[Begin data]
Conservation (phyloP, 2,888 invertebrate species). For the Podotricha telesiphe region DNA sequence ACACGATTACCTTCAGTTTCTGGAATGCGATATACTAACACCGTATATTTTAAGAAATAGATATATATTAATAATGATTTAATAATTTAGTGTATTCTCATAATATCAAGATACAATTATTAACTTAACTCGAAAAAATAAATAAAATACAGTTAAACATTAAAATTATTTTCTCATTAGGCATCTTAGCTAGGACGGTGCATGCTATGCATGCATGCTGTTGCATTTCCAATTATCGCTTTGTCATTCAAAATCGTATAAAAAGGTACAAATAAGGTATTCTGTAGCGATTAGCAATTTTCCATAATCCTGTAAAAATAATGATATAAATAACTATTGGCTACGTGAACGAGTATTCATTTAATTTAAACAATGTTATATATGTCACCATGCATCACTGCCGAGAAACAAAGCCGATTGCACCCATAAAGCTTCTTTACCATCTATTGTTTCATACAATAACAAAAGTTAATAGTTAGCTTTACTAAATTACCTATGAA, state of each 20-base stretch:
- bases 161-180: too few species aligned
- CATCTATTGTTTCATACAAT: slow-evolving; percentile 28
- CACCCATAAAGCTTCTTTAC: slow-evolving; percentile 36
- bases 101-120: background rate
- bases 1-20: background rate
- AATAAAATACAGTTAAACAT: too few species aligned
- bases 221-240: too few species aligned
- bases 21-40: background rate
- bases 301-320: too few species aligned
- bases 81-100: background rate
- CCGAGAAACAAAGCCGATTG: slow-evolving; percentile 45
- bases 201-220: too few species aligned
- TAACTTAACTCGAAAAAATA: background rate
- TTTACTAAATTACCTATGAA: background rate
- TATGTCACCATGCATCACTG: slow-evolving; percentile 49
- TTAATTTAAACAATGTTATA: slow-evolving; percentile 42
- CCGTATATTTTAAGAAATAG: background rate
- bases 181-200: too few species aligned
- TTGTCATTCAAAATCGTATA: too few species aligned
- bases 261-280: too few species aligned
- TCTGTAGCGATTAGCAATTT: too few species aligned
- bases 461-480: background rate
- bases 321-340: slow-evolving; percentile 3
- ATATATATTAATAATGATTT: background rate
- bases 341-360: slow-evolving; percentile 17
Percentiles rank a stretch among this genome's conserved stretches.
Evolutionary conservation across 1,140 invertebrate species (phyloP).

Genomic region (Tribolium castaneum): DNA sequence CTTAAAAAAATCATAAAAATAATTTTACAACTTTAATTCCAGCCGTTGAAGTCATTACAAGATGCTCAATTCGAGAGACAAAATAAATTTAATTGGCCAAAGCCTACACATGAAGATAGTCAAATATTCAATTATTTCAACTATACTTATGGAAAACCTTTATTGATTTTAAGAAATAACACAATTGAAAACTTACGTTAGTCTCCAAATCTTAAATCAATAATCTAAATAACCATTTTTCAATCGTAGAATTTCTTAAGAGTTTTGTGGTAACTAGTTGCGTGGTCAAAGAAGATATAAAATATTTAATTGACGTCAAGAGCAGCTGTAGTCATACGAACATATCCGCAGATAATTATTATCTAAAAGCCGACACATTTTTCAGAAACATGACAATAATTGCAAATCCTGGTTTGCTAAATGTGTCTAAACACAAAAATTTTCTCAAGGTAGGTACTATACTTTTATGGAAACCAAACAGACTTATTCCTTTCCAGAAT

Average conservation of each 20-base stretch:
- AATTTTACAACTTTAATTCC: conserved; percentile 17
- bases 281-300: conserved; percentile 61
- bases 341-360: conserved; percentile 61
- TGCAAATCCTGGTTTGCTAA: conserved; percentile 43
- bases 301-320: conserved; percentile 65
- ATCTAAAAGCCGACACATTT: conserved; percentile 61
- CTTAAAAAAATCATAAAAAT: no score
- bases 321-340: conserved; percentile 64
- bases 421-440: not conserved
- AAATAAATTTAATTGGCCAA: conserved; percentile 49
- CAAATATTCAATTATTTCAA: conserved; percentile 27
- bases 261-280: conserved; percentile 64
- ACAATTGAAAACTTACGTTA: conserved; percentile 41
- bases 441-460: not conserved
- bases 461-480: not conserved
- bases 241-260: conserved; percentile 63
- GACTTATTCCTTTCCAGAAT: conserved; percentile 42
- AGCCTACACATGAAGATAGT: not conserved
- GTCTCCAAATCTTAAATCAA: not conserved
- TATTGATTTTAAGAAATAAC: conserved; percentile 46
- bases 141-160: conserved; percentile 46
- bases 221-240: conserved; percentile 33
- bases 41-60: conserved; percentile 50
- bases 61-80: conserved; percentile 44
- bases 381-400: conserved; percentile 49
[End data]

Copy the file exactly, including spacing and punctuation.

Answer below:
Conservation (phyloP, 2,888 invertebrate species). For the Podotricha telesiphe region DNA sequence ACACGATTACCTTCAGTTTCTGGAATGCGATATACTAACACCGTATATTTTAAGAAATAGATATATATTAATAATGATTTAATAATTTAGTGTATTCTCATAATATCAAGATACAATTATTAACTTAACTCGAAAAAATAAATAAAATACAGTTAAACATTAAAATTATTTTCTCATTAGGCATCTTAGCTAGGACGGTGCATGCTATGCATGCATGCTGTTGCATTTCCAATTATCGCTTTGTCATTCAAAATCGTATAAAAAGGTACAAATAAGGTATTCTGTAGCGATTAGCAATTTTCCATAATCCTGTAAAAATAATGATATAAATAACTATTGGCTACGTGAACGAGTATTCATTTAATTTAAACAATGTTATATATGTCACCATGCATCACTGCCGAGAAACAAAGCCGATTGCACCCATAAAGCTTCTTTACCATCTATTGTTTCATACAATAACAAAAGTTAATAGTTAGCTTTACTAAATTACCTATGAA, state of each 20-base stretch:
- bases 161-180: too few species aligned
- CATCTATTGTTTCATACAAT: slow-evolving; percentile 28
- CACCCATAAAGCTTCTTTAC: slow-evolving; percentile 36
- bases 101-120: background rate
- bases 1-20: background rate
- AATAAAATACAGTTAAACAT: too few species aligned
- bases 221-240: too few species aligned
- bases 21-40: background rate
- bases 301-320: too few species aligned
- bases 81-100: background rate
- CCGAGAAACAAAGCCGATTG: slow-evolving; percentile 45
- bases 201-220: too few species aligned
- TAACTTAACTCGAAAAAATA: background rate
- TTTACTAAATTACCTATGAA: background rate
- TATGTCACCATGCATCACTG: slow-evolving; percentile 49
- TTAATTTAAACAATGTTATA: slow-evolving; percentile 42
- CCGTATATTTTAAGAAATAG: background rate
- bases 181-200: too few species aligned
- TTGTCATTCAAAATCGTATA: too few species aligned
- bases 261-280: too few species aligned
- TCTGTAGCGATTAGCAATTT: too few species aligned
- bases 461-480: background rate
- bases 321-340: slow-evolving; percentile 3
- ATATATATTAATAATGATTT: background rate
- bases 341-360: slow-evolving; percentile 17
Percentiles rank a stretch among this genome's conserved stretches.
Evolutionary conservation across 1,140 invertebrate species (phyloP).

Genomic region (Tribolium castaneum): DNA sequence CTTAAAAAAATCATAAAAATAATTTTACAACTTTAATTCCAGCCGTTGAAGTCATTACAAGATGCTCAATTCGAGAGACAAAATAAATTTAATTGGCCAAAGCCTACACATGAAGATAGTCAAATATTCAATTATTTCAACTATACTTATGGAAAACCTTTATTGATTTTAAGAAATAACACAATTGAAAACTTACGTTAGTCTCCAAATCTTAAATCAATAATCTAAATAACCATTTTTCAATCGTAGAATTTCTTAAGAGTTTTGTGGTAACTAGTTGCGTGGTCAAAGAAGATATAAAATATTTAATTGACGTCAAGAGCAGCTGTAGTCATACGAACATATCCGCAGATAATTATTATCTAAAAGCCGACACATTTTTCAGAAACATGACAATAATTGCAAATCCTGGTTTGCTAAATGTGTCTAAACACAAAAATTTTCTCAAGGTAGGTACTATACTTTTATGGAAACCAAACAGACTTATTCCTTTCCAGAAT

Average conservation of each 20-base stretch:
- AATTTTACAACTTTAATTCC: conserved; percentile 17
- bases 281-300: conserved; percentile 61
- bases 341-360: conserved; percentile 61
- TGCAAATCCTGGTTTGCTAA: conserved; percentile 43
- bases 301-320: conserved; percentile 65
- ATCTAAAAGCCGACACATTT: conserved; percentile 61
- CTTAAAAAAATCATAAAAAT: no score
- bases 321-340: conserved; percentile 64
- bases 421-440: not conserved
- AAATAAATTTAATTGGCCAA: conserved; percentile 49
- CAAATATTCAATTATTTCAA: conserved; percentile 27
- bases 261-280: conserved; percentile 64
- ACAATTGAAAACTTACGTTA: conserved; percentile 41
- bases 441-460: not conserved
- bases 461-480: not conserved
- bases 241-260: conserved; percentile 63
- GACTTATTCCTTTCCAGAAT: conserved; percentile 42
- AGCCTACACATGAAGATAGT: not conserved
- GTCTCCAAATCTTAAATCAA: not conserved
- TATTGATTTTAAGAAATAAC: conserved; percentile 46
- bases 141-160: conserved; percentile 46
- bases 221-240: conserved; percentile 33
- bases 41-60: conserved; percentile 50
- bases 61-80: conserved; percentile 44
- bases 381-400: conserved; percentile 49